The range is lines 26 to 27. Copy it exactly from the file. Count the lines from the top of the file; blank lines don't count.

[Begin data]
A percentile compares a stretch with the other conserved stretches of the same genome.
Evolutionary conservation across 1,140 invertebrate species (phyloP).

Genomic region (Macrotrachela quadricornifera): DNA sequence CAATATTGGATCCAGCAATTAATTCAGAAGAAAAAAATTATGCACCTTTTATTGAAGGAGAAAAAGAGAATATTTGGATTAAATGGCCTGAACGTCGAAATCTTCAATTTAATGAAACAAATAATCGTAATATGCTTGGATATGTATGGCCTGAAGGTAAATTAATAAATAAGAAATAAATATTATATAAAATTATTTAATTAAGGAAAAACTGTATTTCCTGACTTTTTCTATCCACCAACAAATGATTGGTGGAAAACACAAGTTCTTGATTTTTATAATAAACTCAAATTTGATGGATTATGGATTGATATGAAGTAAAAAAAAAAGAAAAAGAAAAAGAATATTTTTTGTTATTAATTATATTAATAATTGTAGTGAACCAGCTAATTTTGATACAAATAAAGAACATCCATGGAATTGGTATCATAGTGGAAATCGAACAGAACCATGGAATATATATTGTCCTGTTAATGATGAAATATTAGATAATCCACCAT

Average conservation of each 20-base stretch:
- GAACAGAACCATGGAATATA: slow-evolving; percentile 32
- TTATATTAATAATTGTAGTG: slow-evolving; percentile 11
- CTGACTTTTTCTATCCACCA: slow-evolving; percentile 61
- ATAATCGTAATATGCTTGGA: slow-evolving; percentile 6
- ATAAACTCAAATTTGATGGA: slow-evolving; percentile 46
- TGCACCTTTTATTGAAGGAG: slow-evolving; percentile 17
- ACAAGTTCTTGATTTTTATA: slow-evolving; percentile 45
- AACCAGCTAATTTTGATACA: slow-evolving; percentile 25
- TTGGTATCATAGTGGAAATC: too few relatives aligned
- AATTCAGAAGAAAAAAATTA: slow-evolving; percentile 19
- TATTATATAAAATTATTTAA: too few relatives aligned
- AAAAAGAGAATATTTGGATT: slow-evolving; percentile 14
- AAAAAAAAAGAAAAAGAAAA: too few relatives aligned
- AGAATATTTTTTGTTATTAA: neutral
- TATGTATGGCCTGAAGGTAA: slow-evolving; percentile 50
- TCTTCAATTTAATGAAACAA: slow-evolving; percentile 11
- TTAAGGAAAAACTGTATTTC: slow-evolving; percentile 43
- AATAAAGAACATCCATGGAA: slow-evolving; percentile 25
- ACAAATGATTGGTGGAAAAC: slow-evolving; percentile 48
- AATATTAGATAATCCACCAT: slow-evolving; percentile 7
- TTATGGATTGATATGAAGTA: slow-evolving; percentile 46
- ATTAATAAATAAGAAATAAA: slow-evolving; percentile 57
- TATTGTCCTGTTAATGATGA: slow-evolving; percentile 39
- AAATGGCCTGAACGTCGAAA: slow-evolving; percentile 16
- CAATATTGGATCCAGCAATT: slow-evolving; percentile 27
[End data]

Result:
- ATTAATAAATAAGAAATAAA: slow-evolving; percentile 57
- TATTGTCCTGTTAATGATGA: slow-evolving; percentile 39